Napsal(a) New Christian Bible Study Staff
The prophet Micah lived in the days of Hezekiah, the King of Judah, and the kings that preceded him. In 722 BC, in the fourth year of Hezekiah's reign, Shalmaneser, the King of Assyria, conquered the kingdom of Israel. This was the northern kingdom that had begun with Jeroboam, after Solomon's death, based around Samaria. The Assyrians led away its people, as described in 2 Kings 18:9.
Perhaps the Assyrian victory and the dispersal of the 10 lost tribes are related to Micah's prophecy, but - as in the other books of prophecy - at heart Micah is predicting broader spiritual events, especially the Lord's advent.
In Micah 1:1, 2, Micah starts out by proclaiming that the Lord is coming down as a witness against the people of the earth. Here the earth, internally, means the church - the Lord’s church which forms a connection between God and man. 1
Micah 1:3 says that Jehovah Himself will come down and restructure the church (meant by the earth) and will form a new heaven for that church. 2
In Micah 1:4-7 shows us an internal picture of the judgment on the Israelitish and Jewish churches. Mountains, valleys, fire, and water are all mentioned; all are representations of spiritual realities. When people of the church remember what those realities are, they will come to mind when they worship on a mountain, or treat the fire on the altar as holy. But when the spiritual meanings are forgotten, the representative things are done away with. This was true of both Samaria and Judah (Micah 1:5). 3
Verses 6 and 7 show the wickedness of Samaria, and what will happen to the idols there. 4 From its inception, the northern kingdom of Israel never had a good king. It had, as idols, the two golden calves that Jeroboam set up. All this will be destroyed.
Micah 1:8, 9 tell of the mourning of the people who love what is good, as far as Judah and even Jerusalem, which represents heaven.
However, in Micah 1:10-11, there's a mourning over the punishment as witnessed in some cities, which mean those doctrines that are used to try to justify the idolatry. But the anger is misdirected: people are angry with Jehovah, and not with the sins of idolatry that cause the punishment.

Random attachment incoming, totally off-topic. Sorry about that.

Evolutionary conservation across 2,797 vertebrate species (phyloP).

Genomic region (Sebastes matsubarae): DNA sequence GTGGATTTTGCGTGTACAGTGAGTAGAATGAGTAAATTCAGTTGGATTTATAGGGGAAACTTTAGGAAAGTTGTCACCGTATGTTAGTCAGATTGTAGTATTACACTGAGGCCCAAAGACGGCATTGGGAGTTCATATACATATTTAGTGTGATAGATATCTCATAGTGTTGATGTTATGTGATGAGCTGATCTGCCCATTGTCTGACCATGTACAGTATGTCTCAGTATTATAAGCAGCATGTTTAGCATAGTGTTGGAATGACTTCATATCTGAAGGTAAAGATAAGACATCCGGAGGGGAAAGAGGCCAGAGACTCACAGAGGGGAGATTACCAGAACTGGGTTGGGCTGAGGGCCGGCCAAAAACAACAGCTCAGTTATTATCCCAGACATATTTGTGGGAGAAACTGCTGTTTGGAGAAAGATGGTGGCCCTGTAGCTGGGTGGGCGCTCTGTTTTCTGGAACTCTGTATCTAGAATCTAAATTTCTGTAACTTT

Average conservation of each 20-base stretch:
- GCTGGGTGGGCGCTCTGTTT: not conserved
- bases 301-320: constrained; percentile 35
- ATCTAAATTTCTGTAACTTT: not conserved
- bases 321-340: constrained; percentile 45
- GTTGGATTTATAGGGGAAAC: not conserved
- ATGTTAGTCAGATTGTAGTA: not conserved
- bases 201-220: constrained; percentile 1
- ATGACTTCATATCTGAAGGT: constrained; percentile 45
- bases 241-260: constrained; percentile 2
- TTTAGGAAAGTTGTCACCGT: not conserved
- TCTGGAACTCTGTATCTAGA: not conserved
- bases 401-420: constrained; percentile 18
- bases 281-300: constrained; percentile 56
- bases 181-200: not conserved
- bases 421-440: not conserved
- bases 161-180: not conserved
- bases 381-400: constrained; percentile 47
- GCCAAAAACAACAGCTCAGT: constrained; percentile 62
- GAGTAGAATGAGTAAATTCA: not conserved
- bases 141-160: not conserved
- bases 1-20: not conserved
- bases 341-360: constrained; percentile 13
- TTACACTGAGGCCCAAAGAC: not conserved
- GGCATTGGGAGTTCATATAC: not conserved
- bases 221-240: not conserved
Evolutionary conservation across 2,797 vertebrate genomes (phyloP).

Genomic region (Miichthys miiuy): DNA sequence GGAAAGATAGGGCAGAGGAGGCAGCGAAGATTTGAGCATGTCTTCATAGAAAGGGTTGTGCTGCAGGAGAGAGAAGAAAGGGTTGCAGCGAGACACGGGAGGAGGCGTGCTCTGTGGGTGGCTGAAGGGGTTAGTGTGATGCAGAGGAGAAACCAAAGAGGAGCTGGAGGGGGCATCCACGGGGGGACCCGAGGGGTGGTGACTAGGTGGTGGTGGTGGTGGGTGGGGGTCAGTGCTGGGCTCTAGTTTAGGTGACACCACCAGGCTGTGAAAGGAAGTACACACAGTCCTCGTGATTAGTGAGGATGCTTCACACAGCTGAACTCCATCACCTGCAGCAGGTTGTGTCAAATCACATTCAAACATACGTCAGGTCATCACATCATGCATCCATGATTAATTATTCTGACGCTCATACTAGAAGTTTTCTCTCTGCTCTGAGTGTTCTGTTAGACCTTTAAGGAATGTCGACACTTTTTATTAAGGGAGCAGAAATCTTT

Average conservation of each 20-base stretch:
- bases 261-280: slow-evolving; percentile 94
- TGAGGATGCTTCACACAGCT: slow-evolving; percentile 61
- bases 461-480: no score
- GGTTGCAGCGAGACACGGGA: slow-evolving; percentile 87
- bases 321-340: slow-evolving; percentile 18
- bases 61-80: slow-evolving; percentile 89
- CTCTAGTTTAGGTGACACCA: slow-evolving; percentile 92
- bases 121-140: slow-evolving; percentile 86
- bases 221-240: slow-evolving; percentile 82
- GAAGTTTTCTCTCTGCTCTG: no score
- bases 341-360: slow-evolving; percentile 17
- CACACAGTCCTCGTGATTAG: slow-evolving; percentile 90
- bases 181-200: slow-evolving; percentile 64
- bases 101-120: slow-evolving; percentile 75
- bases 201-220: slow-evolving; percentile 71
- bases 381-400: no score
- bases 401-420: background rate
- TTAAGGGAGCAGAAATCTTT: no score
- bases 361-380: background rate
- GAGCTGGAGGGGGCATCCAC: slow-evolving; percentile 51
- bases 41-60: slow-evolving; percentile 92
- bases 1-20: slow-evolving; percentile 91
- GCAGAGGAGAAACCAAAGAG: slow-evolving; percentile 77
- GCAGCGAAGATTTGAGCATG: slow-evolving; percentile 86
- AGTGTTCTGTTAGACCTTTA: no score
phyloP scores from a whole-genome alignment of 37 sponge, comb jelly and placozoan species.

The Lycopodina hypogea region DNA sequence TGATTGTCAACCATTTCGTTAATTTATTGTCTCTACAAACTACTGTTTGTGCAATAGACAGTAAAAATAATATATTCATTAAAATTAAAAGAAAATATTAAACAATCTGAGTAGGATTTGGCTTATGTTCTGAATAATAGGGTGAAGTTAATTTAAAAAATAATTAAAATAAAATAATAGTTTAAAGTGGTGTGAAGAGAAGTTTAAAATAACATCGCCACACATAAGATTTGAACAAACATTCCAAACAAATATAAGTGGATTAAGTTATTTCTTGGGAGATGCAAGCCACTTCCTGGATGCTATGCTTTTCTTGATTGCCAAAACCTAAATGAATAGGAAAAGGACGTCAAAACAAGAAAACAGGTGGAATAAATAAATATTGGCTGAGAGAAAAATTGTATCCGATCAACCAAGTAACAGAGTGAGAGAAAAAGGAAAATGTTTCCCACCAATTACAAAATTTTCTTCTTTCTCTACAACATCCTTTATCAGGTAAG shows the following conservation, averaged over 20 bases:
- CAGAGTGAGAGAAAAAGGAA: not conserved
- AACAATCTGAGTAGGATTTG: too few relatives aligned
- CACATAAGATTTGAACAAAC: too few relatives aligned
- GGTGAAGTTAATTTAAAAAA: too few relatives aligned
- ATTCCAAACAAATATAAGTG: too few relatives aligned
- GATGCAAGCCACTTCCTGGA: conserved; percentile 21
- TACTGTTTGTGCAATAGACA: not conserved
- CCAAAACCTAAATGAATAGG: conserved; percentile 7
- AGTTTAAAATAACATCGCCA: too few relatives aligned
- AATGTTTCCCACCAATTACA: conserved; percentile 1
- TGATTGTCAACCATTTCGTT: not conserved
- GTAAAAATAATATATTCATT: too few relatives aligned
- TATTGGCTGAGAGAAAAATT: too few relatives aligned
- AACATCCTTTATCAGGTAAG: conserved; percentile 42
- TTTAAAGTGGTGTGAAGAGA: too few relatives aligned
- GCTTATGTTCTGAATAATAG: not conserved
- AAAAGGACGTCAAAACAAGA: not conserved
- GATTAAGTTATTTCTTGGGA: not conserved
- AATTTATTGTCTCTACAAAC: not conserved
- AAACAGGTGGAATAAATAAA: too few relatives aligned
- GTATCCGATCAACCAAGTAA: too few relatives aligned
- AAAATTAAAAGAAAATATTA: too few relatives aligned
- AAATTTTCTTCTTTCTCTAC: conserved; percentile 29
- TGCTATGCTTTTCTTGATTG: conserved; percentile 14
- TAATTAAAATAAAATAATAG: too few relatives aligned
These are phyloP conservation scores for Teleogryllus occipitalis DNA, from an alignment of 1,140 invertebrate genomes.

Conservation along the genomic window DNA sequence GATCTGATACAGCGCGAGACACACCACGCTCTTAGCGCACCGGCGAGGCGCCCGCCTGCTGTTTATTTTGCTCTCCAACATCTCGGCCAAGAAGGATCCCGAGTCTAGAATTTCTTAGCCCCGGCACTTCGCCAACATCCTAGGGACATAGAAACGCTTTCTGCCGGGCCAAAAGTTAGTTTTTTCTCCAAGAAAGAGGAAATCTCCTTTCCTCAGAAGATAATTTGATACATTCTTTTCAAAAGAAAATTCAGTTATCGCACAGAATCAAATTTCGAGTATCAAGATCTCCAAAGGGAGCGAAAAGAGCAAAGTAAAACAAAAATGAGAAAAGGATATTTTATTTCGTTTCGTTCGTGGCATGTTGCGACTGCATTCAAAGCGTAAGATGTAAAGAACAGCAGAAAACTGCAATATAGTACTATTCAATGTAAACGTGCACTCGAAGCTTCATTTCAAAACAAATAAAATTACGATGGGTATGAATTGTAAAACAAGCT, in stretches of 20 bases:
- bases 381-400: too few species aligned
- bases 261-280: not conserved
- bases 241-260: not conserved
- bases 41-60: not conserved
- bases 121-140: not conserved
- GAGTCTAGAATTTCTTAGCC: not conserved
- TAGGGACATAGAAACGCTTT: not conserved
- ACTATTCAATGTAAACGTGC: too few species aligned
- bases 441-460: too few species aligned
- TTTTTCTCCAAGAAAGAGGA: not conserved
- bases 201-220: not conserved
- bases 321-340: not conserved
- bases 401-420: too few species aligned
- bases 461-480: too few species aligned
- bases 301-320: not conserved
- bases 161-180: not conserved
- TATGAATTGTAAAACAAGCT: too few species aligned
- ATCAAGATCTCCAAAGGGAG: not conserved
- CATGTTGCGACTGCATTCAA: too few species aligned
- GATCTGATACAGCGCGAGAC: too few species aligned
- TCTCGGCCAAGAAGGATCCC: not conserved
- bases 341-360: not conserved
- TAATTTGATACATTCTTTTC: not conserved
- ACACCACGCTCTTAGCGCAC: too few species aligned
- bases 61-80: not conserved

Micah 1:12 describes the mourning about the devastation of the church, which extends through all the heavens, even up to the highest.
In Micah 1:13-15, he's saying that the sins that were widespread in Israel, or Samaria, have also spread to the kingdom of Judah. To come to Adullam means to turn oneself towards evil.
Finally, in Micah 1:16, baldness means a lack of truths. Delightful sons are truths from God. Making yourself bald by shearing off your hair means you are spiritually denying the truths from God, i.e. that you are exiling yourself from your delightful sons. Consequently, everyone suffers deprivation. 5
To apply this to our lives... here's what it looks like:
1. We should turn away from evil and actively seek spiritual truths.
2. We shouldn't set up false gods in our lives, e.g things that we "worship" that really aren't useful.
3. We should try to look for the Lord in the Word, and to connect with Him.
1. See the description in Arcana Coelestia 10373.
2. See Arcana Coelestia 1311
3. For reference, see Apocalypse Explained 405 and Arcana Coelestia 9156.
4. See Apocalypse Explained 587.
5. See Arcana Coelestia 9960.